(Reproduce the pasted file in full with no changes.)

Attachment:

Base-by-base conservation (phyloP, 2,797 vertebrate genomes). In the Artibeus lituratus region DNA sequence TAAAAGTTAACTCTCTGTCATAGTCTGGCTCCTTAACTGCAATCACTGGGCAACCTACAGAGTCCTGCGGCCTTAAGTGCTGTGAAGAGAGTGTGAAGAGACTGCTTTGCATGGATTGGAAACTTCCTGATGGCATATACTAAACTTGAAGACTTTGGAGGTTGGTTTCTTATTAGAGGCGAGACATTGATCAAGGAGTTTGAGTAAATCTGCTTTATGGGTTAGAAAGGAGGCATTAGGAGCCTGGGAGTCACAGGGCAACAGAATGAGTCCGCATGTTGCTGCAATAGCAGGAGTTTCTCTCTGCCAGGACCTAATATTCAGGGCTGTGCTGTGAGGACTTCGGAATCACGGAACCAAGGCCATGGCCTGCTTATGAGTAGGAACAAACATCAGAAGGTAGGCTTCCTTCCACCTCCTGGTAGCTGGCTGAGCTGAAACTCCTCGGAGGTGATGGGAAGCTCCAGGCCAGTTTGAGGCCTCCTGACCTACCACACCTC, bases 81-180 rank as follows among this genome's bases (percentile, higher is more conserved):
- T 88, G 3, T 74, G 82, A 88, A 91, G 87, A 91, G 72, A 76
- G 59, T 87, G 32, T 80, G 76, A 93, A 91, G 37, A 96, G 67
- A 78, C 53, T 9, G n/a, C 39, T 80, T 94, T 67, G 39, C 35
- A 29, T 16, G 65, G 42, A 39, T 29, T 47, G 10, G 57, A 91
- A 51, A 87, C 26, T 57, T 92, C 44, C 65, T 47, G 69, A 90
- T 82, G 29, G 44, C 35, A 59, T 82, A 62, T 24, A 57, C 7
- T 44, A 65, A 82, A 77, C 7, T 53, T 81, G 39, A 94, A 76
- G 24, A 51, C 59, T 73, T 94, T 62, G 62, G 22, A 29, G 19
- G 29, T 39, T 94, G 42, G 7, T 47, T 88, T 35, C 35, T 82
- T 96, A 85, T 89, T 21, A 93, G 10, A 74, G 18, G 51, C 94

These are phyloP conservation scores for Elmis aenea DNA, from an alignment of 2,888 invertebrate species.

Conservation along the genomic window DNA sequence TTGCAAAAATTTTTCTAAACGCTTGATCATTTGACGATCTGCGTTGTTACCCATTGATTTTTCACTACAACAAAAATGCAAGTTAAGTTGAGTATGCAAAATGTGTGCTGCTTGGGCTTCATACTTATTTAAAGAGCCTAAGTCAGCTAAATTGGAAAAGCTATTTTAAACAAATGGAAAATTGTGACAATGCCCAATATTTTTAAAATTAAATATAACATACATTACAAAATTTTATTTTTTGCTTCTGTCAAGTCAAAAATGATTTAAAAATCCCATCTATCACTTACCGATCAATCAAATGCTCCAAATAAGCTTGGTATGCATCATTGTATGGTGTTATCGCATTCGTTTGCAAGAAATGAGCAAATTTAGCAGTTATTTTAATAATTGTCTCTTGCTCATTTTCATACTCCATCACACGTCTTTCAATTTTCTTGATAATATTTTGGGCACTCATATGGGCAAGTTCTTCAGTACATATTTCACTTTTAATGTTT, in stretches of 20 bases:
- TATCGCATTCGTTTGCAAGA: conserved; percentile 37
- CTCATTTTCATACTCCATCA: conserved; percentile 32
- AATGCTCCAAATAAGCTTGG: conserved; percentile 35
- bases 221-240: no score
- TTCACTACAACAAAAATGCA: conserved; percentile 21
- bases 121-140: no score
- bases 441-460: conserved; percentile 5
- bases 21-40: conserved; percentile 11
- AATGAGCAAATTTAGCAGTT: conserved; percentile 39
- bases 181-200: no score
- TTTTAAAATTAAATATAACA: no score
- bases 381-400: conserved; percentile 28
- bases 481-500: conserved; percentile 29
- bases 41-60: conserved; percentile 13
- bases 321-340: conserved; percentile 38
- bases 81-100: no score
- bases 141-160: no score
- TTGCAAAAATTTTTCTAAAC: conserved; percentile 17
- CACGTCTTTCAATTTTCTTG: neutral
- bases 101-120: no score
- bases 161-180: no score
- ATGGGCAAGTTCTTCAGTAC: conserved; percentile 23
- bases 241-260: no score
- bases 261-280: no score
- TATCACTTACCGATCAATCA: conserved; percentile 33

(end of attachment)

Base-by-base conservation (phyloP, 2,797 vertebrate genomes). In the Artibeus lituratus region DNA sequence TAAAAGTTAACTCTCTGTCATAGTCTGGCTCCTTAACTGCAATCACTGGGCAACCTACAGAGTCCTGCGGCCTTAAGTGCTGTGAAGAGAGTGTGAAGAGACTGCTTTGCATGGATTGGAAACTTCCTGATGGCATATACTAAACTTGAAGACTTTGGAGGTTGGTTTCTTATTAGAGGCGAGACATTGATCAAGGAGTTTGAGTAAATCTGCTTTATGGGTTAGAAAGGAGGCATTAGGAGCCTGGGAGTCACAGGGCAACAGAATGAGTCCGCATGTTGCTGCAATAGCAGGAGTTTCTCTCTGCCAGGACCTAATATTCAGGGCTGTGCTGTGAGGACTTCGGAATCACGGAACCAAGGCCATGGCCTGCTTATGAGTAGGAACAAACATCAGAAGGTAGGCTTCCTTCCACCTCCTGGTAGCTGGCTGAGCTGAAACTCCTCGGAGGTGATGGGAAGCTCCAGGCCAGTTTGAGGCCTCCTGACCTACCACACCTC, bases 81-180 rank as follows among this genome's bases (percentile, higher is more conserved):
- T 88, G 3, T 74, G 82, A 88, A 91, G 87, A 91, G 72, A 76
- G 59, T 87, G 32, T 80, G 76, A 93, A 91, G 37, A 96, G 67
- A 78, C 53, T 9, G n/a, C 39, T 80, T 94, T 67, G 39, C 35
- A 29, T 16, G 65, G 42, A 39, T 29, T 47, G 10, G 57, A 91
- A 51, A 87, C 26, T 57, T 92, C 44, C 65, T 47, G 69, A 90
- T 82, G 29, G 44, C 35, A 59, T 82, A 62, T 24, A 57, C 7
- T 44, A 65, A 82, A 77, C 7, T 53, T 81, G 39, A 94, A 76
- G 24, A 51, C 59, T 73, T 94, T 62, G 62, G 22, A 29, G 19
- G 29, T 39, T 94, G 42, G 7, T 47, T 88, T 35, C 35, T 82
- T 96, A 85, T 89, T 21, A 93, G 10, A 74, G 18, G 51, C 94

These are phyloP conservation scores for Elmis aenea DNA, from an alignment of 2,888 invertebrate species.

Conservation along the genomic window DNA sequence TTGCAAAAATTTTTCTAAACGCTTGATCATTTGACGATCTGCGTTGTTACCCATTGATTTTTCACTACAACAAAAATGCAAGTTAAGTTGAGTATGCAAAATGTGTGCTGCTTGGGCTTCATACTTATTTAAAGAGCCTAAGTCAGCTAAATTGGAAAAGCTATTTTAAACAAATGGAAAATTGTGACAATGCCCAATATTTTTAAAATTAAATATAACATACATTACAAAATTTTATTTTTTGCTTCTGTCAAGTCAAAAATGATTTAAAAATCCCATCTATCACTTACCGATCAATCAAATGCTCCAAATAAGCTTGGTATGCATCATTGTATGGTGTTATCGCATTCGTTTGCAAGAAATGAGCAAATTTAGCAGTTATTTTAATAATTGTCTCTTGCTCATTTTCATACTCCATCACACGTCTTTCAATTTTCTTGATAATATTTTGGGCACTCATATGGGCAAGTTCTTCAGTACATATTTCACTTTTAATGTTT, in stretches of 20 bases:
- TATCGCATTCGTTTGCAAGA: conserved; percentile 37
- CTCATTTTCATACTCCATCA: conserved; percentile 32
- AATGCTCCAAATAAGCTTGG: conserved; percentile 35
- bases 221-240: no score
- TTCACTACAACAAAAATGCA: conserved; percentile 21
- bases 121-140: no score
- bases 441-460: conserved; percentile 5
- bases 21-40: conserved; percentile 11
- AATGAGCAAATTTAGCAGTT: conserved; percentile 39
- bases 181-200: no score
- TTTTAAAATTAAATATAACA: no score
- bases 381-400: conserved; percentile 28
- bases 481-500: conserved; percentile 29
- bases 41-60: conserved; percentile 13
- bases 321-340: conserved; percentile 38
- bases 81-100: no score
- bases 141-160: no score
- TTGCAAAAATTTTTCTAAAC: conserved; percentile 17
- CACGTCTTTCAATTTTCTTG: neutral
- bases 101-120: no score
- bases 161-180: no score
- ATGGGCAAGTTCTTCAGTAC: conserved; percentile 23
- bases 241-260: no score
- bases 261-280: no score
- TATCACTTACCGATCAATCA: conserved; percentile 33